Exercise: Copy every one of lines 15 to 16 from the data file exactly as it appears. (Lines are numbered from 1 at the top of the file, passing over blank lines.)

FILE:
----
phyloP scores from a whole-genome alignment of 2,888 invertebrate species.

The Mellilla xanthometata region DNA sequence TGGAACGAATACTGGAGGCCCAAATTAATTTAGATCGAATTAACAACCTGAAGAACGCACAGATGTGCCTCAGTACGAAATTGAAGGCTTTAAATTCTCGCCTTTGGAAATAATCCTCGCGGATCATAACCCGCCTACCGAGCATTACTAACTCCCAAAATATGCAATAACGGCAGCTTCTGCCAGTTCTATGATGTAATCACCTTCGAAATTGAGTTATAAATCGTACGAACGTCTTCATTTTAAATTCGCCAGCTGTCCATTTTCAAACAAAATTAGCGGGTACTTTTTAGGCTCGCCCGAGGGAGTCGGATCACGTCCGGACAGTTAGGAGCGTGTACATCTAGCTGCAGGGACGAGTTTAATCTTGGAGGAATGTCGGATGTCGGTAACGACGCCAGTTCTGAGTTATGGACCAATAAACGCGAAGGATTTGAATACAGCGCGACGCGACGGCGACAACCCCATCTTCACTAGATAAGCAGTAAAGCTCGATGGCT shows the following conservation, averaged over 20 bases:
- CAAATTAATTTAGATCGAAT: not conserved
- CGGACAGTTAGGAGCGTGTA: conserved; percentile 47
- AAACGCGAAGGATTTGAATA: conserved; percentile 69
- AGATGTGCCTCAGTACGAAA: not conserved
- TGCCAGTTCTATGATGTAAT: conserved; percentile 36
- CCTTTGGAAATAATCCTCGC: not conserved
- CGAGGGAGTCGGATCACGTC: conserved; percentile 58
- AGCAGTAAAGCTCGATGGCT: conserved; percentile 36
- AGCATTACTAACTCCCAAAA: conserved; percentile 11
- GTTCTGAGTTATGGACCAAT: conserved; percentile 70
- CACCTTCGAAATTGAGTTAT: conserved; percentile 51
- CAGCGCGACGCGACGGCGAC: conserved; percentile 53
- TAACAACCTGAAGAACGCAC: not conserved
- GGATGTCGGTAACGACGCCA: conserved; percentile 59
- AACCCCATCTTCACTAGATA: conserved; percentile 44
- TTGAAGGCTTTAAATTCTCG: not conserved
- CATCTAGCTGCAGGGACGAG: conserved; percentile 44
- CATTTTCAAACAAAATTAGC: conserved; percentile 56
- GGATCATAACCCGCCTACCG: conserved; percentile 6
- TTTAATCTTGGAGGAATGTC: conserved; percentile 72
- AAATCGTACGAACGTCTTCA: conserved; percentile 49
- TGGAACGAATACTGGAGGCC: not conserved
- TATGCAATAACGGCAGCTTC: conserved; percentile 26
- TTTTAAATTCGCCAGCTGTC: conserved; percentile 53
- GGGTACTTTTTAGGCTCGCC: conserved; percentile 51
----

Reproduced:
- TAACAACCTGAAGAACGCAC: not conserved
- GGATGTCGGTAACGACGCCA: conserved; percentile 59